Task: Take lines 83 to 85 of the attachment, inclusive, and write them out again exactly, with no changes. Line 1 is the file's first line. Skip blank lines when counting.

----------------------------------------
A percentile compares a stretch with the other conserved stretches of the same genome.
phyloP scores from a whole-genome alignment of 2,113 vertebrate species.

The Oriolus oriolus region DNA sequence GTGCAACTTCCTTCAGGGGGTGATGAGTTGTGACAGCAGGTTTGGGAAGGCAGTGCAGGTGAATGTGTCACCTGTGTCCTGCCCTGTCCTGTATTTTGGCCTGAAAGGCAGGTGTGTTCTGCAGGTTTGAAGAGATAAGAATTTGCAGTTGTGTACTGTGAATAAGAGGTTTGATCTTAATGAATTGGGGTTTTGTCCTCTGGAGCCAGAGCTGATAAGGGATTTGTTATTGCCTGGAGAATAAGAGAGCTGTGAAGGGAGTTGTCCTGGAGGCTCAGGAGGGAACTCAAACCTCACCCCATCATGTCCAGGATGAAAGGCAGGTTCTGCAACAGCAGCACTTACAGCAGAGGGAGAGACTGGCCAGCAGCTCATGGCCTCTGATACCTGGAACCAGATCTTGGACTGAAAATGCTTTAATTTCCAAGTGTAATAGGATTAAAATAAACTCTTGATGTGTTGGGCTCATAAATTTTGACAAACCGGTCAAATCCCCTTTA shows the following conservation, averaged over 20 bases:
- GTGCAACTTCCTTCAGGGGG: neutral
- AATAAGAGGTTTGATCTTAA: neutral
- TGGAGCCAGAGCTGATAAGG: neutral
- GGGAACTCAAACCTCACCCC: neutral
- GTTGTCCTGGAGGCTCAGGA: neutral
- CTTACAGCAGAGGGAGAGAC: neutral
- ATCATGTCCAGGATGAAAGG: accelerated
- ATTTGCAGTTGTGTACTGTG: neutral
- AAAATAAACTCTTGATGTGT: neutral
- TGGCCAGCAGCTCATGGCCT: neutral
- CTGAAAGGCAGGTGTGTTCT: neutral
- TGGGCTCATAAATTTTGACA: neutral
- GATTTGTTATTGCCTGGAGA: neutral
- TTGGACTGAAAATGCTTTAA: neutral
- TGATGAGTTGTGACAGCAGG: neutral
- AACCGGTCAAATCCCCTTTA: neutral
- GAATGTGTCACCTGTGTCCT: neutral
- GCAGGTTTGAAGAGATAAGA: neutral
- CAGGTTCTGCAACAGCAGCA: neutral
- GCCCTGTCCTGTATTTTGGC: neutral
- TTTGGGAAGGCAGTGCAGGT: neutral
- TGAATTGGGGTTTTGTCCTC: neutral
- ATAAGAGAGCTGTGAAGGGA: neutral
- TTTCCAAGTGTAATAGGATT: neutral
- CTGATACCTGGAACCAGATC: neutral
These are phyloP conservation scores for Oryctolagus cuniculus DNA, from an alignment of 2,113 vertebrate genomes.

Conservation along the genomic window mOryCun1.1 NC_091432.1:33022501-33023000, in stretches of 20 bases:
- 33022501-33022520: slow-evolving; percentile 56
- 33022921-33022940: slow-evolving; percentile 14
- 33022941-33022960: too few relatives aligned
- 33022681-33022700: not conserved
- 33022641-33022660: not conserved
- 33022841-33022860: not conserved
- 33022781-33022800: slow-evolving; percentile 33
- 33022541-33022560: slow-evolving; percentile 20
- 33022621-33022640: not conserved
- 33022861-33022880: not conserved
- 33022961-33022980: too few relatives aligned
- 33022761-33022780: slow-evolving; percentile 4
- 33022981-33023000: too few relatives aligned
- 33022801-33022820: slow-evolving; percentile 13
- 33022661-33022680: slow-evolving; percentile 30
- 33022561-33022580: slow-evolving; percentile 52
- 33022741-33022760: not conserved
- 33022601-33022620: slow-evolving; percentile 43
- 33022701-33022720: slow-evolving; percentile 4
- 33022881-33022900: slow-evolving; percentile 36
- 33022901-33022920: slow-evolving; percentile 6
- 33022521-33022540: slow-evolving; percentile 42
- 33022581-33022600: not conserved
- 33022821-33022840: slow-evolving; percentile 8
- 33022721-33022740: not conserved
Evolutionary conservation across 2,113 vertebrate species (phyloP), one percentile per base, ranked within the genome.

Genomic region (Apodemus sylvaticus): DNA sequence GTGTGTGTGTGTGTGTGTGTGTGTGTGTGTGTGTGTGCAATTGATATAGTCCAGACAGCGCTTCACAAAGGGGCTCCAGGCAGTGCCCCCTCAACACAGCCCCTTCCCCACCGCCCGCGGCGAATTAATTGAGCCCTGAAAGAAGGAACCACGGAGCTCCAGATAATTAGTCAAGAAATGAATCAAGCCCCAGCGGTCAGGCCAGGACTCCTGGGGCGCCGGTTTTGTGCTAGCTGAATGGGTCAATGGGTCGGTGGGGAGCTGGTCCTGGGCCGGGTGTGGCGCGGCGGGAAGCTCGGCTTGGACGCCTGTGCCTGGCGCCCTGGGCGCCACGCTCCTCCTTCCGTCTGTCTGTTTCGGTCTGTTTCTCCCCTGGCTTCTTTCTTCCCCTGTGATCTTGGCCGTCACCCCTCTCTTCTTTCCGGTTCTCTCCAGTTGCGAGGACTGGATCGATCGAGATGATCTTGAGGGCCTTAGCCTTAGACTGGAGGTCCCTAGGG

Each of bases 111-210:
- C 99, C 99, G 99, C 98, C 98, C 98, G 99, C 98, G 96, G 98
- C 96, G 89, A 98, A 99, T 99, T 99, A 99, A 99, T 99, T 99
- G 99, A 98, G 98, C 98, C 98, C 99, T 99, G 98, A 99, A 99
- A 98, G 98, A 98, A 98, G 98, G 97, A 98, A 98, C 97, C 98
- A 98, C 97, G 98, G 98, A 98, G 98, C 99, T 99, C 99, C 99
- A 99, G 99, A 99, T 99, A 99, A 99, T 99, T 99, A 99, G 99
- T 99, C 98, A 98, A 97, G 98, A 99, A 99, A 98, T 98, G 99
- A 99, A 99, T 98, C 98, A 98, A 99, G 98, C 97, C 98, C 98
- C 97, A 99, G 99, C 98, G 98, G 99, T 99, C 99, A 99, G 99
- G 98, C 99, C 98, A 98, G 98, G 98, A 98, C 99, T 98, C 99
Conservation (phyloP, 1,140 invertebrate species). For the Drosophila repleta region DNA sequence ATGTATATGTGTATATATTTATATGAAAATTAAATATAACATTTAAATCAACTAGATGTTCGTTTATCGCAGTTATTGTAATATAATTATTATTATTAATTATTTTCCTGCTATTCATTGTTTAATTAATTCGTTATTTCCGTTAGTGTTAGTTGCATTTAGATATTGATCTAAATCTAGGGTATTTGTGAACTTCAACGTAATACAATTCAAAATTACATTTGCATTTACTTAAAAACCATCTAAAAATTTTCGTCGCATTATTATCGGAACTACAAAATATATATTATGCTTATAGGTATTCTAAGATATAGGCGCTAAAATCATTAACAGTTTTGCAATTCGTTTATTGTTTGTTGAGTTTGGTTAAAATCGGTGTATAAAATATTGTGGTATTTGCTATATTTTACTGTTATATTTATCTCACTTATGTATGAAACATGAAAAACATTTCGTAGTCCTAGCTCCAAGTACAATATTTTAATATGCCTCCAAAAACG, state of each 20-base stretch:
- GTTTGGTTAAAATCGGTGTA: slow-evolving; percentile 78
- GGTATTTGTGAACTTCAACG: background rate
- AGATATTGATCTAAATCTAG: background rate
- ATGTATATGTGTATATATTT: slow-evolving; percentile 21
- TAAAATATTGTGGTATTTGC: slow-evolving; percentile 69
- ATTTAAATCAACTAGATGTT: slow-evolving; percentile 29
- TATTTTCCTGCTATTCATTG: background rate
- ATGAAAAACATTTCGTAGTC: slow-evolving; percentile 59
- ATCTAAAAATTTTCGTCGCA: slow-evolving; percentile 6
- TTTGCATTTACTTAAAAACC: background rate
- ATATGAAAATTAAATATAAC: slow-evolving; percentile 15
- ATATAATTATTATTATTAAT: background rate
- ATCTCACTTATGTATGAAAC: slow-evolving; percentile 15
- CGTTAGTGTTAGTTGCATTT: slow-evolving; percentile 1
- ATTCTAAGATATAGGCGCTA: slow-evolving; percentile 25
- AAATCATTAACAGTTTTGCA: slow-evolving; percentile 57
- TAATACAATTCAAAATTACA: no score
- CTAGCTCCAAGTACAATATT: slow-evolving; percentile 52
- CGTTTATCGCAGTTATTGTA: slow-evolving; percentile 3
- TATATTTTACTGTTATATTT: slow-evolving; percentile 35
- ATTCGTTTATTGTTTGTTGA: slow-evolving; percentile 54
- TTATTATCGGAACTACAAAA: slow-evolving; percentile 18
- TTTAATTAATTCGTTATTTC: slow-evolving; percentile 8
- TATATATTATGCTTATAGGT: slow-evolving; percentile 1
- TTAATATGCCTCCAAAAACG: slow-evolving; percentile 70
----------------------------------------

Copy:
- CGTTAGTGTTAGTTGCATTT: slow-evolving; percentile 1
- ATTCTAAGATATAGGCGCTA: slow-evolving; percentile 25
- AAATCATTAACAGTTTTGCA: slow-evolving; percentile 57